University of Washington Head Women’s Coach Mike Neighbors was a long-time and very productive D1 assistant coach after being a successful high school coach.
He has seen from many vantage points what it takes for an assistant to contribute to a program. Scroll below to read some of his thoughts:
He has an outstanding newsletter–probably the longest running in the profession of coaching basketball. Send me an email if you would like to be added to his newsletter email list.
This is the second part of the article. If you missed the first part, here is the Link: Trust, Talent, Time Part 1
TRUST, TALENT, TIME Part 2
HAVE AN UNDERSTANDING OF EVERY ASPECT OF PROGRAM… while you want to be Head Coach of your main areas of responsibility it is also crucial to have a grasp of all aspects of the program. You don’t have to have the depth of knowledge in these areas, but is important to know they exist and are valuable to the head coach. This can be done without stepping on toes of those in charge of those areas. The best of best do this.
WANT IT RIGHT NO MATTER WHO HAS THE IDEA… Being an assistant coach is very competitive even within staffs at times. But the very best staffs embrace this idea. You can’t worry about who had the idea or who gets the credit. If you do worry about that, you will either drive yourself crazy on your current staff or burn yourself out of the game completely.
GROW THE GAME… the very best assistants find time to mentor younger, less experienced staff members. Although it is certainly not a must, the very best do. The most confident do. As with the above paragraph, some assistants are afraid to help others grow because they worry it will reflect poorly on them. That should never be the case for a good assistant. They should be confident enough to share their experiences. Has this back fired on people? Sure, but in the long run it is best to be out of those situations anyway.
Talent is ever changing and ongoing. Just like with our players, we want to constantly be striving to improve on our weak areas while continually growing stronger in areas we already excel. The very moment that a good assistant becomes content and feel like they’ll know it all; somewhere, someone else is surpassing their efforts.
Who could have predicted in 2000 that the ability to build a FACEBOOK or MYSPACE page would be a valuable asset? Who could have predicted that we could build Aps on our phone to help organize our daily routines?
Stay on the cutting edge of technology. Maintain contact with a core group of peers who you can readily share ideas and thoughts with. Read the latest books on leadership, management, and psychology. These are all ways to ensure you are not left behind or stuck with a dead idea.
Once a head coach believes they can TRUST you and you have proven to have the necessary TALENT to accomplish the duties assigned, they want to be sure you have the TIME do make it happen effectively. You have to present a clear picture to your head coach that you have your life balanced in all aspects so you can meet the time demands that are often placed upon an assistant coach. You can be a single person with a fish or a married person with six children and do this equally as well… and every situation in between those two extremes.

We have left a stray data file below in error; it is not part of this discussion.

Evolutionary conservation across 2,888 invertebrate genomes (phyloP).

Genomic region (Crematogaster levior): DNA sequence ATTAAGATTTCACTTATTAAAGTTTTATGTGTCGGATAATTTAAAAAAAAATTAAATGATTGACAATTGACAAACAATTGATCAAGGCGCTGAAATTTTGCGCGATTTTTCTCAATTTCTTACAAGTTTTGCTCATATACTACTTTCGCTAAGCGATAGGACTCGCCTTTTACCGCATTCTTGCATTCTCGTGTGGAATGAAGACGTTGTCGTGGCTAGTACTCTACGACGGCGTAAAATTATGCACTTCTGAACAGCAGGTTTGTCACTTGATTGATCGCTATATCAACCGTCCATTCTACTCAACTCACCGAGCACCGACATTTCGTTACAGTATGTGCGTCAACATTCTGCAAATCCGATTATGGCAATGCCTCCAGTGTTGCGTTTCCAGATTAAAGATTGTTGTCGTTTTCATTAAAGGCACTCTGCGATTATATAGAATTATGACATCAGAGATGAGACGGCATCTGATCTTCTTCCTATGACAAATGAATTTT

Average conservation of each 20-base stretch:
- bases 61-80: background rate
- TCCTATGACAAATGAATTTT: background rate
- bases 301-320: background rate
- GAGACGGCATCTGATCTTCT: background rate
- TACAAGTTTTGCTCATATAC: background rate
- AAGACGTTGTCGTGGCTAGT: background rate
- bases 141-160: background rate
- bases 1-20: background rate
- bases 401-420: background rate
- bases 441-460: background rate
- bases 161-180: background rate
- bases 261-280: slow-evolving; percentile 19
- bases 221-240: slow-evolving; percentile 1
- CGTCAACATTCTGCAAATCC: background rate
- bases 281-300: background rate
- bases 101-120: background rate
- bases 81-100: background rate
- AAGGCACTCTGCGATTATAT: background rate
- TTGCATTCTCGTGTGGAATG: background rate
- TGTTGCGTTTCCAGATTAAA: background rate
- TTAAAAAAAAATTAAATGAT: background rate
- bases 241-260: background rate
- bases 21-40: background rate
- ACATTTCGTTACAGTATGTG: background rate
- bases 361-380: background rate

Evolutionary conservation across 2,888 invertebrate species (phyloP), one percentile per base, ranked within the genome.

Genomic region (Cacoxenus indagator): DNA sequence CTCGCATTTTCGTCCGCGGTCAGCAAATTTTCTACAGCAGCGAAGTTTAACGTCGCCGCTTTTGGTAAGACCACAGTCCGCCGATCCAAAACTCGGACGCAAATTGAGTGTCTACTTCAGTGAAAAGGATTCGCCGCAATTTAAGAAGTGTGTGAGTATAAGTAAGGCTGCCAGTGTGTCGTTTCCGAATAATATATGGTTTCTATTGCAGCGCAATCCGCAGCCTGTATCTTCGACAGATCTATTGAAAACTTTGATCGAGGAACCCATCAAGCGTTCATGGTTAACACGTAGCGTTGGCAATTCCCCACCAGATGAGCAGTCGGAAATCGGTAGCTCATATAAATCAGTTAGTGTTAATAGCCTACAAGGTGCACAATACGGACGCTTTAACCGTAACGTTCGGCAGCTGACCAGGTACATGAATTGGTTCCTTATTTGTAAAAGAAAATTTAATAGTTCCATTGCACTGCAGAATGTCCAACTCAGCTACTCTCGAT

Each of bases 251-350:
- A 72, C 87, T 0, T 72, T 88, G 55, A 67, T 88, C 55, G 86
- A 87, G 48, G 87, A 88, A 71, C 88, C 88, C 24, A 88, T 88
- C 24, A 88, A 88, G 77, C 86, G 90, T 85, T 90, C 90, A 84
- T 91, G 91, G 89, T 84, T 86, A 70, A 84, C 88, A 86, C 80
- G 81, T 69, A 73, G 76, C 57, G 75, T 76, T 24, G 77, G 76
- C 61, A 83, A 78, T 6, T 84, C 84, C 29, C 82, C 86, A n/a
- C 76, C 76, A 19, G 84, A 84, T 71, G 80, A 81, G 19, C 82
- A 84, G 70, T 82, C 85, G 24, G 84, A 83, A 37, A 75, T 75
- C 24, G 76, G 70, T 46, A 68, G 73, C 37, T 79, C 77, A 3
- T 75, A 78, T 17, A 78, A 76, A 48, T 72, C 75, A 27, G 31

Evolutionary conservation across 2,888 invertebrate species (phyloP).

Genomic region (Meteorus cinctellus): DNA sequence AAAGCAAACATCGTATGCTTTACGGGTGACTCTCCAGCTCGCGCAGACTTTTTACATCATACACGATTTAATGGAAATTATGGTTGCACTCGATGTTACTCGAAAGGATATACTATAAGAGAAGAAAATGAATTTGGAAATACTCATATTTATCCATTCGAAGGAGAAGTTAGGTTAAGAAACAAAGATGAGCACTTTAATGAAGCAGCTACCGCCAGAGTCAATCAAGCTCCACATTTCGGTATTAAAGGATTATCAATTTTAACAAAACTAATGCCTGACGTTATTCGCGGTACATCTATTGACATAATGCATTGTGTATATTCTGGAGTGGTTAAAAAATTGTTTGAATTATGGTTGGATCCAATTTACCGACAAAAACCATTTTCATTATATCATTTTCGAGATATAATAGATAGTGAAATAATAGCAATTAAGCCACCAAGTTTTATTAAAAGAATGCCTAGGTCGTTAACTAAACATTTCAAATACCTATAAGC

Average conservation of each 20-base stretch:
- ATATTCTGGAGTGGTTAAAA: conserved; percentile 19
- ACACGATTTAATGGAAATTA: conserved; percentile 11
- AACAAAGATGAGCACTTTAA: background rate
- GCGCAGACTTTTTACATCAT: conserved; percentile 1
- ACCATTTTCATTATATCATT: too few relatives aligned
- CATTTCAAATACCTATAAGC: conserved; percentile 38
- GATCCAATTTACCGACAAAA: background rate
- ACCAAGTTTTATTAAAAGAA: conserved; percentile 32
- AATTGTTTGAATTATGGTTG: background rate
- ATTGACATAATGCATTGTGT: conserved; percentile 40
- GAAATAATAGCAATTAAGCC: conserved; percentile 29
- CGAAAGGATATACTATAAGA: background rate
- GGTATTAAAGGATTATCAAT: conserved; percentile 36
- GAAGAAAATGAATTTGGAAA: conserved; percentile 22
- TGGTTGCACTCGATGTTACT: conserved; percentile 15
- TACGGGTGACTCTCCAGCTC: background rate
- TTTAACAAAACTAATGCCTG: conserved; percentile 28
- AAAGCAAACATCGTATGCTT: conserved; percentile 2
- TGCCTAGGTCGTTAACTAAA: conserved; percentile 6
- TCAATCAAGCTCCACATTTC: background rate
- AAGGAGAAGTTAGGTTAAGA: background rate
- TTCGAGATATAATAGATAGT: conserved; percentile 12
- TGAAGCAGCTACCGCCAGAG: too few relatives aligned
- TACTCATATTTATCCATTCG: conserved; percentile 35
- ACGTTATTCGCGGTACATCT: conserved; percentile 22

Each presents unique challenges, but the head coach must know you can manage the TIME aspect of this profession.
We have all seen unsupportive partners cost people jobs. We have seen single assistants with time consuming hobbies lose their jobs as a result. We have seen coaches young and old unable to find TIME to do the job.
There is no ideal profile. But one thing the best assistants have is TIME.
It just seems like they have more than the 24 hours everyone else does.
So, how do you go about proving you have created a lifestyle for yourself (and/or family) to your head coach?
WORK SMARTER… We are all afforded 24 hours in day, 168 hours a week, 8750 hours a year. It’s what we do in those hours that separate us. You must find ways to maximize the hours you have to perform your duties while still maintaining your life away from the team. Lean too far one way on your job suffers. Lean too far the other and you risk burnout or losing your life outside the game. The very, very best have this balance. It’s easy to spot the assistants who don’t have this. They are workaholics and when they are on the job they don’t even appear to be having fun!! As is true with all other areas of basketball, you must determine what works for you, have a plan of attack, and the discipline to execute it. Again, gather the best organizational ideas and make them your own.
GET THINGS DONE IN A TIMELY FASHION… when assigned a task, get it done. Don’t stress over perfection because it never will be perfect. Do it to the best of your ability and let your head coach know you are ready for the next task. This gives your head coach confidence that you can function independently and do not require constant follow up or monitoring. We have assigned tasks to people who ask so many questions and for so much input that in the end, we feel like we did the project and could have saved the time just doing it ourself. When your head coach sees that you can complete tasks in a timely manner they sense you have balance.
TAKE THINGS OFF THE DESK OF THE HEAD COACH… You can accomplish this a couple of ways. The best way is take them a completed task that wasn’t even assigned. For example, I am a nut for stats. I used to memorize the backs of baseball cards and have my uncles quiz me on batting averages and RBI’s. As a result, I am fascinated by stats and trends. A couple of years ago, I began tracking our line-up efficiencies… the points scored minus the points allowed for each line up we used in a game. Over the course of a single game it didn’t yield much usable information. But after five games and then ten games, I saw specific trends that helped us better manage our substitution patterns and in turn win extra games because we played our most efficient line-ups accordingly. The second way, is simply to ask your head coach if there is something on their desk or during their day that they simply hate to do. It might be paperwork or it might be their radio show. But by asking and showing desire to help, you might find yourself voting on the Top 25 or sitting in on a post game interview.